Herald View: Murder in the consulate; Saudis touch a new low
A Saudi dissident named Jamal Khashoggi entered the Saudi Consulate and disappeared. Khashoggi wrote critical pieces about the Prince, who had acquired the image of a reformist prince in the West
Murder in a consulate is a rather strange thing to happen, but it did happen on October 2 inside the Saudi consulate in Turkey. The development shook the world’s conscience. A Saudi dissident named Jamal Khashoggi entered the Saudi Consulate, never to come out again. Khashoggi was a known critic of Saudi Crown Prince Mohammed bin Salam and was based in the US where he worked as a journalist for The Washington Post and often wrote critical pieces about the Prince, who had acquired the image of a reformist prince in the West.
Khashoggi had planned to get married and he went to seek visa for his journey to the Saudi consulate from where he never returned. His disappearance caused a global uproar, leading to a major embarrassment for the Trump administration which had given wide endorsement to the Crown Prince’s reformist moves.
Indeed, Prince Salman was globally hailed as a reformer in the regressive Saudi society, where especially women lived a horrible life of virtual servitude. Prince Salman allowed Saudi women to drive; he legalised public entertainment like musical performances and cinema shows; he allowed women to enter sports stadia, etc. All such moves were hailed as a great leap forward for a society that had been following regressive tribal customs since it came into being in 1930s.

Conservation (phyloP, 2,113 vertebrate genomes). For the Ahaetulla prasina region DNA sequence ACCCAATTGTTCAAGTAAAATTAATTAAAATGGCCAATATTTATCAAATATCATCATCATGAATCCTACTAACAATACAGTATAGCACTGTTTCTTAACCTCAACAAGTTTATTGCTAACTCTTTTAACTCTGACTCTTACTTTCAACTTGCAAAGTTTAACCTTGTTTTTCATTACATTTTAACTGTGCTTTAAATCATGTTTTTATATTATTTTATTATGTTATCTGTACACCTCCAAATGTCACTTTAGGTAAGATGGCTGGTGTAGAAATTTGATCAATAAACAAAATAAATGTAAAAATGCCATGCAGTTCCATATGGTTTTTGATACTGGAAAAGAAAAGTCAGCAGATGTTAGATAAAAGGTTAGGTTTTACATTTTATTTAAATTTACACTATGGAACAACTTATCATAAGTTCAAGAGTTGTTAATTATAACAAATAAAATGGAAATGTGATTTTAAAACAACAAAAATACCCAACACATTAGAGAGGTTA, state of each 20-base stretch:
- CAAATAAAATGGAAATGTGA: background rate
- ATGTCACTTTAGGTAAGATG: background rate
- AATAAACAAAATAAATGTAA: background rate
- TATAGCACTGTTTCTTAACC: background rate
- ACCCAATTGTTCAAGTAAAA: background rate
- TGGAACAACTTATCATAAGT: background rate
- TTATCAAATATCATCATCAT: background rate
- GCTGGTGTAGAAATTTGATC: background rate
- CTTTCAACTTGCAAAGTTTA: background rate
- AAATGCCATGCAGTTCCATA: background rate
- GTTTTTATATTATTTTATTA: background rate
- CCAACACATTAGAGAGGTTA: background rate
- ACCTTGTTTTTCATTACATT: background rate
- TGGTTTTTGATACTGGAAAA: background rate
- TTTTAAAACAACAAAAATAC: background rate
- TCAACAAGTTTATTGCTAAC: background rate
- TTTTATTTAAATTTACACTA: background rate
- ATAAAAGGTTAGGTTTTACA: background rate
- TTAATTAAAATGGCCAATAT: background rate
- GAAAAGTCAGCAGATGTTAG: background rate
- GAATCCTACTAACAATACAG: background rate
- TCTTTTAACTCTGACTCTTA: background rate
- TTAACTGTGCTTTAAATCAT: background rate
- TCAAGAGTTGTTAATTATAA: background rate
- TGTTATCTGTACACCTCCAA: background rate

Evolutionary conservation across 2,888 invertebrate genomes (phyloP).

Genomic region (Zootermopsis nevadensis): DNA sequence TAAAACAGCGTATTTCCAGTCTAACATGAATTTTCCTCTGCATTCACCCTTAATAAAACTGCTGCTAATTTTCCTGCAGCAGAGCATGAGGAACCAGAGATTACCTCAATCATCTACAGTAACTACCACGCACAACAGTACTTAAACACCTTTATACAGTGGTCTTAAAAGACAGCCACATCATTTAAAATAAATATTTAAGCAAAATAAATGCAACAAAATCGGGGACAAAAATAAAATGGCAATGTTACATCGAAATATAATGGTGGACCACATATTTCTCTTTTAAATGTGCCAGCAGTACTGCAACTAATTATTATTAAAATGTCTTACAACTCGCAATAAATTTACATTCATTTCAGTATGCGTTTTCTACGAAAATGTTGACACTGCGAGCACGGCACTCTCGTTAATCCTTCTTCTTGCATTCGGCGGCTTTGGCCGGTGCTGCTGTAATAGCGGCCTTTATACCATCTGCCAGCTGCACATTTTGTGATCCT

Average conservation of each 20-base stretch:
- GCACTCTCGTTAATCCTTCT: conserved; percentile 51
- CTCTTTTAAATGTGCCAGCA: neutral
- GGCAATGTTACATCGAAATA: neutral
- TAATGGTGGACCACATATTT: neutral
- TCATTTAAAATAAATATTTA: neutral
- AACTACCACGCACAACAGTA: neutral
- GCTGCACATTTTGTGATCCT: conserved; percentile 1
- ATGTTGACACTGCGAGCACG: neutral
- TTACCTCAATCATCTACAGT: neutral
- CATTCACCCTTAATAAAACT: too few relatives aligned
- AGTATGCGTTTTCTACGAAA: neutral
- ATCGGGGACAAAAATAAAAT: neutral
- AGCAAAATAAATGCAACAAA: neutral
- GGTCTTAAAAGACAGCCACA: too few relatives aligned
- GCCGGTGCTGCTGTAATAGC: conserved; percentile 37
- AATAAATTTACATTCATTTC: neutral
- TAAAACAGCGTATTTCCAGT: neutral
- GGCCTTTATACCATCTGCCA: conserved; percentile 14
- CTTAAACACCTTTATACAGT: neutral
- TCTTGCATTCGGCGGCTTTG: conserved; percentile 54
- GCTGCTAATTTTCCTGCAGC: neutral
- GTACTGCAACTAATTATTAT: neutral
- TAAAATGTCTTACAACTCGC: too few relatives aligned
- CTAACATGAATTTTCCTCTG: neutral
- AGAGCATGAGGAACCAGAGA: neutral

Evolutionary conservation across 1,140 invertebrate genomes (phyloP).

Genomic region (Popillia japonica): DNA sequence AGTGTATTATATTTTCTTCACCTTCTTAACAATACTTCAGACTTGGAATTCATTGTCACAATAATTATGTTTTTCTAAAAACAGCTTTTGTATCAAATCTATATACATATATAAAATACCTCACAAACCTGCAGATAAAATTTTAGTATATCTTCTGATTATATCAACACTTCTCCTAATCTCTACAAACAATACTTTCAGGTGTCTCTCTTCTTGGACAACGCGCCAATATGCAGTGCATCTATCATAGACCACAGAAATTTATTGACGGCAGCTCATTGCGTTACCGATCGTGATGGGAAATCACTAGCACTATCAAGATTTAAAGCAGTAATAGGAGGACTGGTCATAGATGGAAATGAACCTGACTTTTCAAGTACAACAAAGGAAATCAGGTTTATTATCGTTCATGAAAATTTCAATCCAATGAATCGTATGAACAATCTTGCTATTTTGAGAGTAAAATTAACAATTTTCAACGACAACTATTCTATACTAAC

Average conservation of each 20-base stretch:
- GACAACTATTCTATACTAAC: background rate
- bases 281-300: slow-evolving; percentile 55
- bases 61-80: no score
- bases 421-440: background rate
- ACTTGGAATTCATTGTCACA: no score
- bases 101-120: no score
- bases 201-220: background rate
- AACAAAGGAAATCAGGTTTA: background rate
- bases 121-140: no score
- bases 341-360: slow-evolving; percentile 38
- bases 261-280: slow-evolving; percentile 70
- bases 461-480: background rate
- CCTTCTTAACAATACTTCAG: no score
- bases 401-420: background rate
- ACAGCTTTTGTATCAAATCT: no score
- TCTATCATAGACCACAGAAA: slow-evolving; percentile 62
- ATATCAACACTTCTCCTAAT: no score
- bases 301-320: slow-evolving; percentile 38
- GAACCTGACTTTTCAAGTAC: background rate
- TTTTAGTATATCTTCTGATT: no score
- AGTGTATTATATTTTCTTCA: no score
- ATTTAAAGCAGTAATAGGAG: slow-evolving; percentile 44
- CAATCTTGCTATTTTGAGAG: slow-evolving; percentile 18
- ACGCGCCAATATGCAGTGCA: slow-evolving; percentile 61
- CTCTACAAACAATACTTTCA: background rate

The rise of a reformist Prince in Saudi Arabia in this background was certainly a welcome change that was hailed widely. But the Khashoggi incident shook the world and shattered the Crown Prince’s image
Saudis were not only criticised for being anti-women but they were also targeted for being the purveyor of fundamentalist Wahabi Islamist ideology that breeds jihadist militants in major parts of the Muslim world. An overwhelming number of boys who executed the 9/11 terror attack in New York were Saudis. Their leader and the father of modern Islamist terrorism, Osama bin Laden, too, was a Saudi national.
The rise of a reformist Prince in Saudi Arabia in this background was certainly a welcome change that was hailed widely. But the Khashoggi incident shook the world and shattered the Crown Prince’s image. Even US President Donald Trump initially took it as a human rights violation issue and rushed his Secretary of State Mike Pompeo to Riyadh, apparently to push the Kingdom to accept its guilt in the Khashoggi case. Ironically, while Pompeo was still in Riyadh, Trump turned soft on Prince Salman, dashing hopes of the US pressuring Saudis to mend their ways on human rights violations.
It may, in fact, have encouraged Prince Salman to continue with his wayward ways of dealing with his political critics like Khashoggi, who was killed for being free and frank in his writings against the Saudi Crown Prince. It’s high time that the West, especially the US, puts pressure on Saudi Arabia to reform itself and not just pay lip service. The Saudi establishment must no longer be allowed just to tinker with cosmetic reformist moves but should really change into a modern civilised society.